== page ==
DR. HENNING: Yeah, we’ve seen a lot of progress over the last 12 years. It’s actually extremely exciting to talk about, and when we started back in 2007, about a billion people in the world had good best practice tobacco control laws in place. Now, we’ve quadrupled that number. There’s more than 4 billion people around the world protected by very good tobacco control policies. There are a couple of countries that are really moving forward quickly. Several years ago, Turkey became the first country in the world to have all of those MPOWER policies in place. Smoke-free public places, advertising ban, tobacco taxation, etc. Now, there are many countries that are starting to reach those levels and challenging Turkey. We even have progress in places where it’s very difficult. China, for example, is a difficult place.
The tobacco company is part of the government. It’s owned by the government of China, and yet, we have Shanghai and Beijing 100 percent smoke free. We have many other cities in China also moving ahead with smoke-free public places, and even Indonesia, which has actually been very far behind in terms of tobacco control, now has more than 100 cities who have become smoke free public place cities, as well as more than 20 that have banned tobacco advertising at city level, so we try to get national policy in place, we see lots of progress. If we can’t get that going, then we work at city level and try to get the cities to move the national governments, and one of my favorite examples is Bangladesh.
Bangladesh has lots of health issues. They have lots of infectious disease issues, they have many, many child health issues, but Bangladesh has actually managed to move so far forward that they’ve reduced tobacco use by 18.5 percent, and they have 3.5 million fewer tobacco users today than they did back in 2009, so I think many people wouldn’t imagine that Bangladesh would make that kind of progress, but we’re really excited to have been able to partner with Bangladesh on that kind of movement.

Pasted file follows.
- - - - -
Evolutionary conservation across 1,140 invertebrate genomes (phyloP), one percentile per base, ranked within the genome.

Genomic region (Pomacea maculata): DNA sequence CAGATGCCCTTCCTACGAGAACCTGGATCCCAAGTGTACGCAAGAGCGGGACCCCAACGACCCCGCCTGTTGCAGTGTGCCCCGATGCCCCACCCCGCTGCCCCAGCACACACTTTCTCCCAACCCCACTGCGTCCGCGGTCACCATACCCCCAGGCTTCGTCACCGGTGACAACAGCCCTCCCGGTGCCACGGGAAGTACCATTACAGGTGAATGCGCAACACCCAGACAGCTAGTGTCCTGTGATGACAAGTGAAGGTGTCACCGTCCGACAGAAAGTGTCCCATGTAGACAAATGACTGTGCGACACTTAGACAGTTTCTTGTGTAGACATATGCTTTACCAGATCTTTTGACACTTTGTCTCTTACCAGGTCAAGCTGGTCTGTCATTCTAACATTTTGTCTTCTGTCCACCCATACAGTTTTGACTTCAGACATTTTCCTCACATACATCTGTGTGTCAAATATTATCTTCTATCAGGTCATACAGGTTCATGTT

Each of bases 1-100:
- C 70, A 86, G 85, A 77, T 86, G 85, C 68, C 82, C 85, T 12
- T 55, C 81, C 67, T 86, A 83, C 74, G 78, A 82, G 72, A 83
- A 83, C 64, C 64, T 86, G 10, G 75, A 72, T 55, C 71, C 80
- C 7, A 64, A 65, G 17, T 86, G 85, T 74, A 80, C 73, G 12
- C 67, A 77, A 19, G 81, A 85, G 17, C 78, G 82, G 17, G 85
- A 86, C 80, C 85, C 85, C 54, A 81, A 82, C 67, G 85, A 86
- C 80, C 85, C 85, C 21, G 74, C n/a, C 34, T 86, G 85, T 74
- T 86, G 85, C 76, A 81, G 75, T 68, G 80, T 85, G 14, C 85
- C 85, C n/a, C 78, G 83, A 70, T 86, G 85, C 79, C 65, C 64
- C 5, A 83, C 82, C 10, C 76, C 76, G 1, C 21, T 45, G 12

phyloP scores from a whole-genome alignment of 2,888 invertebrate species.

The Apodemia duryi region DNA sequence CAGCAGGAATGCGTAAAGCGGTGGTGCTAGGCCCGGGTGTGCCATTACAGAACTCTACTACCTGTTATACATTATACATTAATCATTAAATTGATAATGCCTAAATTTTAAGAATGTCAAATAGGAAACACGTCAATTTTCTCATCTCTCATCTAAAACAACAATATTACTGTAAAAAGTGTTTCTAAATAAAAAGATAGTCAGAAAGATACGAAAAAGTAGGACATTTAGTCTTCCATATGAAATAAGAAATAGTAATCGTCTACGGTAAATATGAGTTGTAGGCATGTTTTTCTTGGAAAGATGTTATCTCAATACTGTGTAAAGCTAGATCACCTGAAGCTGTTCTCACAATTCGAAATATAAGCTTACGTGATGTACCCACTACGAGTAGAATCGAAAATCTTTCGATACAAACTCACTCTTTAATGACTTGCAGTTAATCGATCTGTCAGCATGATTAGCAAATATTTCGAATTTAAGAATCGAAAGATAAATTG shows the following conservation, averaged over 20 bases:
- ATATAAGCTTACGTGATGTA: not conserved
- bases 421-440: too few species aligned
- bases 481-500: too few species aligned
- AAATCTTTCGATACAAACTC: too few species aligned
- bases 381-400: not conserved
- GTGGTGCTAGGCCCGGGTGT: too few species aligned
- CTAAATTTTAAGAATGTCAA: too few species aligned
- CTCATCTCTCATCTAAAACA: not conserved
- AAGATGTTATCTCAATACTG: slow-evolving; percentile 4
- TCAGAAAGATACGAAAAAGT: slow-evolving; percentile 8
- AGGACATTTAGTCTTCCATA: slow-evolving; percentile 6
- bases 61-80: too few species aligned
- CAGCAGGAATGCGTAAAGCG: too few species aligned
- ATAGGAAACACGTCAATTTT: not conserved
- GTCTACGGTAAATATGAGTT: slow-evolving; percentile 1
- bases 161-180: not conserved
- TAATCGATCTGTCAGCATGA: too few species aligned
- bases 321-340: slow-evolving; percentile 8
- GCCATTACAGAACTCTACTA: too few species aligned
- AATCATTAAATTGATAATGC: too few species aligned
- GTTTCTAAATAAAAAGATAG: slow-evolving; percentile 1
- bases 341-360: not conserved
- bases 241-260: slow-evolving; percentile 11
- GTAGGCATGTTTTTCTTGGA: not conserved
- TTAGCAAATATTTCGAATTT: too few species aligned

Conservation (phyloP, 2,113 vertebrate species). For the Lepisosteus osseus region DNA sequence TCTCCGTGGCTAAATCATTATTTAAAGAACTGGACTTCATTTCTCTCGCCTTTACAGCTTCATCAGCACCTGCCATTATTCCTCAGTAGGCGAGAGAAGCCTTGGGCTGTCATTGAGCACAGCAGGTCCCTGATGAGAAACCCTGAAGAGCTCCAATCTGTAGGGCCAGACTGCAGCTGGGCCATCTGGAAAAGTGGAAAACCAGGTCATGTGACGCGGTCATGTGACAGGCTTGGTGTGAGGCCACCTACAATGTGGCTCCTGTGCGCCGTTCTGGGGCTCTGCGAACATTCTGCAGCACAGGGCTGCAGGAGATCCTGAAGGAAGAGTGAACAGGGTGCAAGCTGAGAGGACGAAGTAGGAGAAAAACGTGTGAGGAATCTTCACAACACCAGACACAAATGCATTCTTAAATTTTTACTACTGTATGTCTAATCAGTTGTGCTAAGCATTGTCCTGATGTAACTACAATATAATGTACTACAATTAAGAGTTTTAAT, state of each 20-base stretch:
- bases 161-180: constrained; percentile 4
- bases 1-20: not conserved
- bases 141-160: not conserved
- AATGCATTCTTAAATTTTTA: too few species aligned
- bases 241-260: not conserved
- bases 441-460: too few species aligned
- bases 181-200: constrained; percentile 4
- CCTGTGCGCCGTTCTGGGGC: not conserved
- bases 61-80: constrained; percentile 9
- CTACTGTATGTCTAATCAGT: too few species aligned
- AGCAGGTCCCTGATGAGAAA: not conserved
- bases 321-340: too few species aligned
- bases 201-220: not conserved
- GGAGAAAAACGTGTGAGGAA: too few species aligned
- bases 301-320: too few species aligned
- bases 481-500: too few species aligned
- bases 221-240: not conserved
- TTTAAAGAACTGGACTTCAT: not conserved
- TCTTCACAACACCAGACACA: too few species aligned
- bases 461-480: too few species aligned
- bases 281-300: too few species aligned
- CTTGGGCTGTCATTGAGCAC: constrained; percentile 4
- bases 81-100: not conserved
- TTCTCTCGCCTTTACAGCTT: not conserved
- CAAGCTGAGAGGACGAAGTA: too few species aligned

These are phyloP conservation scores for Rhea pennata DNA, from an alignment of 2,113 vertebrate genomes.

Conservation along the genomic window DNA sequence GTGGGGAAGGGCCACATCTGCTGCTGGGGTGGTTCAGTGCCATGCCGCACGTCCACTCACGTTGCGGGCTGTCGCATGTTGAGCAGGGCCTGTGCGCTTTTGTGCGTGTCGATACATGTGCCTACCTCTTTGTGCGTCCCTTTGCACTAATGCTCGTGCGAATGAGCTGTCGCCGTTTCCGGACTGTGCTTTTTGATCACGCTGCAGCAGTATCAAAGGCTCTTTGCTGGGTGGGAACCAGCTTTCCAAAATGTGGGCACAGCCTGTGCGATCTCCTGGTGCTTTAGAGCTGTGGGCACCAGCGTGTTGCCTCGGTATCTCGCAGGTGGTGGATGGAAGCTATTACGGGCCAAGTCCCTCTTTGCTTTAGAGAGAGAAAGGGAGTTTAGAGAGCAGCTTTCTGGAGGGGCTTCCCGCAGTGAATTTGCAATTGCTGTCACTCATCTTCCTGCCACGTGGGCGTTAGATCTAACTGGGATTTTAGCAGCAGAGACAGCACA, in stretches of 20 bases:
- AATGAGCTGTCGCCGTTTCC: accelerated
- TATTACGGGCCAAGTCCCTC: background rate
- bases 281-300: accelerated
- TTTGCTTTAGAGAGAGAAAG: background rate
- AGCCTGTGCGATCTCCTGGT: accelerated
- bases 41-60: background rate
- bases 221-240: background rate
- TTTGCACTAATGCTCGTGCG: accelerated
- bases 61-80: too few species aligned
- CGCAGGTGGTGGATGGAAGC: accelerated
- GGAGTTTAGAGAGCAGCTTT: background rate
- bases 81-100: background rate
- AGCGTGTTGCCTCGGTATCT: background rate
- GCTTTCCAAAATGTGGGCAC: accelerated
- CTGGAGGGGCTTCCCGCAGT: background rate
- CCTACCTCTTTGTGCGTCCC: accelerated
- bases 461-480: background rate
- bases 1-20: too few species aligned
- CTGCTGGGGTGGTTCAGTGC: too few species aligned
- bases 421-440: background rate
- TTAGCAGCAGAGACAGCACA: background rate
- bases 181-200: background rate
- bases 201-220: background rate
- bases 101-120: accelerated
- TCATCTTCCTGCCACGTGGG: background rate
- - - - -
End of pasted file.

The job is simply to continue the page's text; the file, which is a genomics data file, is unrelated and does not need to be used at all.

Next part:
JAFFIN: So, even though we’ve seen a lot of success, we’re obviously committed to this issue of tobacco control for the long term, and even when we see countries like Turkey implement all of the MPOWER strategies, I know it’s constantly an uphill battle. Can you talk about some of the obstacles that countries face, even when they’re willing to do the most responsible things regarding tobacco control?
DR. HENNING: Absolutely. You know, the biggest obstacle that the governments and the nonprofits face are really the tobacco industry. The tobacco industry is extremely hard-hitting, they are very well-resourced, they do a lot of pro-tobacco advertising in these low and middle income countries, and they’re really moving outside of the United States in the high income areas, into the low and middle income countries, where there’s less capacity and less opportunity to be able to push back hard against the tobacco industry. They do a lot of things that we would never think about in the United States, things like major sponsorships of concerts for teenagers, or giving away free cigarettes on the street, or having their logos all over the jerseys of the soccer players on the field, things that, again, we don’t really see any more in the US or Canada or Western Europe, but that we are still seeing in a very big way in low and middle income countries, so fighting back against the tobacco industry is a major part of our strategy in the tobacco control work that we do around the world.
JAFFIN: And you and I have known each other for a long time and have worked together on public health issues, and specifically on the tobacco work for a long time, and so I remember, when we got started in this area, first of all, tobacco use was on the rise, and it has since leveled off and now started to decline globally, which you could say was unthinkable when we started. What other–what can other public health issues learn from the successes that we’ve had with tobacco, and are there lessons learned that we use that relate to some of the other areas we work in, whether that’s road safety or obesity or any other one you want to refer to?